Fame and fortune are not on the to do list of my desires.  I truly wouldn't give a gig if no one ever knew my name, just as long as they'd know how to find me when they needed me.  Peck a few keys on a keyboard and, boom, questions asked and answered, and you can get back to the things that don't just virtually matter.  But for real.

As long as I'm here, I'd also spin a cyberweb of clever lines and funny phrases to make people laugh, make them think.  If the interwebz didn't have a playground, who would want to visit?   Remember, robots aren't known for their frivolity.  Who'd really want to spend much time alone with them?  (Reader: Insert Spock mental picture here.)  When I grow up to be the interwebz, I'll make people lightly giggle or even guffaw a minimum of 3 times a day, except in the fall when the time changes and the days are shorter and I become the sad internet.  Then it's every web for himself.  #semicolonedu #thestruggleisreal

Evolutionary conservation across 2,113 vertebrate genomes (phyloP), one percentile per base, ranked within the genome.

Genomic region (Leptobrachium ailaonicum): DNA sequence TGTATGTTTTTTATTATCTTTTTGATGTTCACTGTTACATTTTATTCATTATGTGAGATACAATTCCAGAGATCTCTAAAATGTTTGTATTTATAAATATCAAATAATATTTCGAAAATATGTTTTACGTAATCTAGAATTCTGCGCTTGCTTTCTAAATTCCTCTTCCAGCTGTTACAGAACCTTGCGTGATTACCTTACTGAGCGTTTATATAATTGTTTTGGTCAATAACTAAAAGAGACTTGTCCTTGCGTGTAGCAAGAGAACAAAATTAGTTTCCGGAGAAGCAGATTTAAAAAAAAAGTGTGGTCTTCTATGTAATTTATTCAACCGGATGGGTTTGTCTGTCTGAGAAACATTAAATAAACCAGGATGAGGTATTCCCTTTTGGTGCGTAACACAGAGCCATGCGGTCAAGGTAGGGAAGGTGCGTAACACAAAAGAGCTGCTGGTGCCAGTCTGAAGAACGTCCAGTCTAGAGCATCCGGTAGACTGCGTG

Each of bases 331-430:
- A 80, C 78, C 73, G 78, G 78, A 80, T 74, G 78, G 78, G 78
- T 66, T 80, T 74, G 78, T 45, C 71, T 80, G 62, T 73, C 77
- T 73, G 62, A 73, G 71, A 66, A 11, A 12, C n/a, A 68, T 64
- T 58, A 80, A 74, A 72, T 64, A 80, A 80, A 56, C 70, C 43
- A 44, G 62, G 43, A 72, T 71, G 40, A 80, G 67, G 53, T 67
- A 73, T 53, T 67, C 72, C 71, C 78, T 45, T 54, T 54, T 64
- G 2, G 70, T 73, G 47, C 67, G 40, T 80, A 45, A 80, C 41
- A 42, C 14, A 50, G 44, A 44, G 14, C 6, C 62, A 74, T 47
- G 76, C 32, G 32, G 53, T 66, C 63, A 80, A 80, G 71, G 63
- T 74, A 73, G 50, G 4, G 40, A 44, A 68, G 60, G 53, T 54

Finally, my business motto would be "No Educator is an Island."  My users would zoom around on my information highway, waving "hey" to the other drivers in their personal, yet global villages.  I would create frequent pit stops and host the most road weary warriors to make connections with each other over goodness knows what or who, let them vent, and send them out to win again.

I wanna be the interwebz when I grow up  I just want to be able to make an impact, of crater magnitude.  For the greater good.

Friday, February 27, 2015

7:35 a.m.